The Youth Worker's Guide to Helping Teenagers in Crisis
"There's a kid in your youth ministry who hasn't somehow been affected by crisis. There's not a youth worker on the planer who won't benefit from the principles and practices in this book."-Kara Powell, Ph.D., Executive Director, Center for Youth...
Out of PrintUnavailable
You May Also Like
"There's a kid in your youth ministry who hasn't somehow been affected by crisis. There's not a youth worker on the planer who won't benefit from the principles and practices in this book."-Kara Powell, Ph.D., Executive Director, Center for Youth and Family Ministry at Fuller SeminaryBecause when it comes to crisis, it's not a matter of if, but whenAnyone who stays in youth ministry very long will encounter significant crises. Family break-ups, substance abuse, sexual assault, eating disorders, cutting, suicide, gun violence... But without proper and immediate care, crises like these cause years of emotional pain and spiritual scarring in students.Rich Van Pelt and Jim Hancock want to help you prevent that from happening. Through their experience and expertise, you'll learn how to: -Respond quickly and effectively to crisis-Balance legal, ethical, and spiritual outcomes -Forge preventive partnerships with parents, schools, and students -Bring healing when the damage is doneWhen crises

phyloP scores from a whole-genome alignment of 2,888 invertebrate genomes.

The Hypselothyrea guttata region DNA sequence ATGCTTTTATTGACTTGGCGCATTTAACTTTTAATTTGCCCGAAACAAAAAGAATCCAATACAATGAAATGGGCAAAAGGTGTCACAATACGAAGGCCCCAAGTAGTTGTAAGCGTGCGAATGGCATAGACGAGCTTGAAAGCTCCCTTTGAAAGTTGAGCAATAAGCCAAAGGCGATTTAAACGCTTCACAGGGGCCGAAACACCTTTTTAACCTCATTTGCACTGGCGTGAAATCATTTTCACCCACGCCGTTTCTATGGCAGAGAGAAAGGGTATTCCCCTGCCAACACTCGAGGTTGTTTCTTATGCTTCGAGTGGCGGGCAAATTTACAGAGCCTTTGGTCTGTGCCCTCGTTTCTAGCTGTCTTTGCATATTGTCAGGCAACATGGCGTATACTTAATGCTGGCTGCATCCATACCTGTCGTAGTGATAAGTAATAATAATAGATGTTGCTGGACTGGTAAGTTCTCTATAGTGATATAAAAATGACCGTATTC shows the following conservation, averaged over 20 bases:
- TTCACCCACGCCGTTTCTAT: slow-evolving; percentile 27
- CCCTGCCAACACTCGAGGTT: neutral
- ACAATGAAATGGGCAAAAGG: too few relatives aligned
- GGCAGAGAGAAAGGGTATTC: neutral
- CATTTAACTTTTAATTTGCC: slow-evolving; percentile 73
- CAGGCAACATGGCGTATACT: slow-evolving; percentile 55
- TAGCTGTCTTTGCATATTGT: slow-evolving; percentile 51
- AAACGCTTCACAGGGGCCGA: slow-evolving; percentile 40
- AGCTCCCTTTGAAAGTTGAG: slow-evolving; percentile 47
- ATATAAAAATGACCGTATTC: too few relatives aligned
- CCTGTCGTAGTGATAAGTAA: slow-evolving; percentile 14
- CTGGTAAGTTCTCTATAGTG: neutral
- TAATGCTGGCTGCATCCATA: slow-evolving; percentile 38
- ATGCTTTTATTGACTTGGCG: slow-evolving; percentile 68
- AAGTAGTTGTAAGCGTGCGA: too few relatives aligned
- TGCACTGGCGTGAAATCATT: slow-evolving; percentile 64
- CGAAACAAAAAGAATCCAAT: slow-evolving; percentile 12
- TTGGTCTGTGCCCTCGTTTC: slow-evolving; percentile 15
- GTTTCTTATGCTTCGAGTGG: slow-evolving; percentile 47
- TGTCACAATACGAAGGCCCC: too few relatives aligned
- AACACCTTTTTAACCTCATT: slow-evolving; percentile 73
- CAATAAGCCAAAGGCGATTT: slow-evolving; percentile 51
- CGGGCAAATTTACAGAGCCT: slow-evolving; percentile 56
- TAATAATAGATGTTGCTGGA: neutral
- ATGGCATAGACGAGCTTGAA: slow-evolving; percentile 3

The Youth Worker's Guide to Helping Teenagers in Crisis Copyright 2005 by Youth Specialties Youth Specialties Products, 300 South Pierce Street, El Cajon, CA 92020 are published by Zondervan, 5300 Patterson Avenue Southeast, Grand Rapids, MI 49530. Library of Congress Cataloging-in-Publication Data Van Pelt, Rich. The youth worker's guide to helping teenagers in crisis / by Rich Van Pelt and Jim Hancock. p. cm. Includes bibliographical references. ISBN 0-310-26313-1 1. Church work with young adults. 2. Church work with youth. 3. Pastoral counseling. 4. Crisis intervention (Mental health services) I. Hancock, Jim, 1952- II. Title. BV4446.V365 2005 259'.23--dc22 2005011502 Unless otherwise indicated, all Scripture quotations are taken from the Holy Bible: New International Version (North American Edition), copyright 1973, 1978, 1984 by International Bible Society. Used by permission of Zondervan Publishing House. All rights reserved. No part of this publication may be reproduced, stored in a retrieval system, or transmitted in any form or by any means-electronic, mechanical, photocopy, recording, or any other-(except for brief quotations in printed reviews) without the prior permission of the publisher. Web site addresses listed in this book were current at the time of publication. Please contact Youth Specialties via e-mail (YS@YouthSpecialties.com) to report URLs that are no longer operational and replacement URLs if available. Editorial direction by Will Penner Art direction by Holly Sharp Editing by Laura Gross Proofreading by Joanne Heim and Heather Haggerty Interior design by SharpSeven Design Cover design by Holly Sharp Printed in the United States of America 05 06 07 08 09 10 / DCI / 10 9 8 7 6 5 4 3 2 1 Rich Van Pelt: You probably don't live anywhere near Columbine; you may not even know where Columbine is-which is fine. It's in Littleton, Colorado-not exactly the center of the universe, or anything else for that matter-more the southwestern edge of the Denver metro area. But on April 20, 1999-and for about a month after-Columbine seemed like the center of the universe, judging by news coverage. On that day two students came to school armed to the teeth and started shooting people. They killed 12 students, one teacher, and themselves in a bloody rampage. Until the felling of the World Trade Center towers in September 2001 there was, I suspect, never a more photographed crime scene. Like the terror on 9/11, the Columbine coverage was all from the outside-a crisis covered from every angle except the one where people were caught struggling between life and death. Jim Hancock: Ask a dozen youth workers about life beyond Columbine and you'll hear about tipping points, wake-up calls, and rumors of revival; about law enforcement cover-ups, gun control, and Michael Moore; about increased school security and purely cosmetic changes; about freaks, geeks, jocks, and bullies; about a terror notable mainly for its demographics (meaning the shooters and victims were mainly suburban and relatively affluent). Ask a youth worker on the south side of Chicago who met with his group on the evening of the massacre. He'd tell you the adult leaders in his church followed the news from Littleton throughout the afternoon and arrived early to pray and prepare to deal with the trauma once students started showing up. What was truly shocking, he'd say, was how little emotion there was of any sort-not anger, not fear, not even compassion. Kids were fooling around like it was just another Tuesday. He could hardly believe it. What emerged from the group as leaders tried to engage the students in talking about the shootings surprised him even more: What's the big deal? his stu